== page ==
I frequently hear members of faculties of this University quietly disparaging the process of larding otherwise clear and comprehensible papers with academic tat to make them more acceptable to colleagues, to make them seem more ‘objective’ or ‘scholarly’. But, trapped by a system intent on saving appearances at all costs, they continue to do so, in service to a myth of objectivity most scientists have long abandoned. Gödel's theorems put paid to any notion of knowledge that is 'purely empirical'.

The destructiveness of this post-enlightenment artifice, particularly to women scholars, particularly to women theologians, is self-evident. Yet the rejection of the myth of objectivity has nothing to do with feminist vs androcentric approaches, which confusion is a classic example of how the search for truth by women can deteriorate into gender wars, and everything to do with how the world in fact functions. It is hubris that has created a confusion between the illusion of objectivity and the empirical. Truth, somehow, seems to have been lost sight of.

The fact is that we cannot stand apart. We cannot even look at an object without changing the charge of some of its photons, thus changing its materiality. We cannot perceive any particle without forcing it out of its mutable multivalence into three dimensions. Nor can we claim, even about history, some scientists suggest, the absoluteness of ‘facts’, not if there are parallel and interactive universes; not if there is dark matter; not if there are black holes, not if there is implicate order and holomovement. Not of all experience is interpretation.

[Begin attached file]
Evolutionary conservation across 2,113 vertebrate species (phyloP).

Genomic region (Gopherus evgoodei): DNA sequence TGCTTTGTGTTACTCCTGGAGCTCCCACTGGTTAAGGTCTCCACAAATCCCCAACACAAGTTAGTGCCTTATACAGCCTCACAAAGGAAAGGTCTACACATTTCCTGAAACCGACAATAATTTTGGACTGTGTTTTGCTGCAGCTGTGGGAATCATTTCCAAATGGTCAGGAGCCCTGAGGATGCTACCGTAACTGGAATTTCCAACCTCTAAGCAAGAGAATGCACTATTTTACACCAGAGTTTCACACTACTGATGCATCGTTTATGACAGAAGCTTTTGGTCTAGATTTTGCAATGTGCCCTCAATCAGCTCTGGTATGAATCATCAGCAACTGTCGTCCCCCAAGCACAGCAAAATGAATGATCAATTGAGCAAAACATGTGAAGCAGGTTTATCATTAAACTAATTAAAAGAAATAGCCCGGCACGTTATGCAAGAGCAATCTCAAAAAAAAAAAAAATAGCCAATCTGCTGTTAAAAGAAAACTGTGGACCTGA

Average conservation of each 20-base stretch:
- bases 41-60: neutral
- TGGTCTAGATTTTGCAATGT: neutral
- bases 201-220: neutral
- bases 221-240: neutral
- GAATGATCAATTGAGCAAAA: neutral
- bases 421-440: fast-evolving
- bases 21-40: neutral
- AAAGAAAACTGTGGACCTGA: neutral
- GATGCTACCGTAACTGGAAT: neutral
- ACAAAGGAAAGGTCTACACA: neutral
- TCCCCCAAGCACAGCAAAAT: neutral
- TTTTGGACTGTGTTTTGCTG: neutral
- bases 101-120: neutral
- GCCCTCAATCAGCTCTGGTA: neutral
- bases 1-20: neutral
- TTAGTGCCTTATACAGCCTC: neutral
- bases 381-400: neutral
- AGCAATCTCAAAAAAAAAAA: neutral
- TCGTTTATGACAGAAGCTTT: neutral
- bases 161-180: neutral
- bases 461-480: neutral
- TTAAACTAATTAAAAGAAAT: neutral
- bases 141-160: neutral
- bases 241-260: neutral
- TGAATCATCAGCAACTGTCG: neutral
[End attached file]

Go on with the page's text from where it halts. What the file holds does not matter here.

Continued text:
Much of theology today is an exercise in mere cleverness and ego decoration that has little to do with reality of any sort. This of course does not mean either that we should not continue to do theology or to be as objective as possible. It does mean that we should be more honest about what we are doing as theologians, and it does mean that we have to reexamine both our goals and our methodology with an eye to the laws of the mind through which God, in whatever form, is perceived. Otherwise we are simply engaging in a lot of noise. As Robert Runcie once remarked, 'The Church is like a swimming pool: all the noise is at the shallow end.' Contrast this tatement with the antiphon on the Magnificat for second Vespers of Christmas: ‘When all things were in quiet silence, and the night was in the midst of her swift course, thine almighty Word, O Lord, leapt down, out of your royal throne.’

It seems to me that much of the search for feminist theology/‘spirituality’ is missing a great opportunity. This quest is arising primarily from reaction, and thus, in a typical Girardian loop, it is adopting precisely the strategies it claims to abhor. This search has not been fruitless, because, as I said earlier, the issues raised by feminist theology and criticism need to be examined thoroughly by both men and women alike. And it is also true that when we are given the gift of self-forgetfulness, the suspension of self-consciousness, the imagistic and linguistic, and above all the affective content of our minds is absolutely critical. It's not like a computer: garbage in, garbage out. But if we put garbage in, particularly if we attempt to control the outcome, the transfigurative process is impeded; the struggle to penetrate the layers of persona is rendered far more difficult than it need be.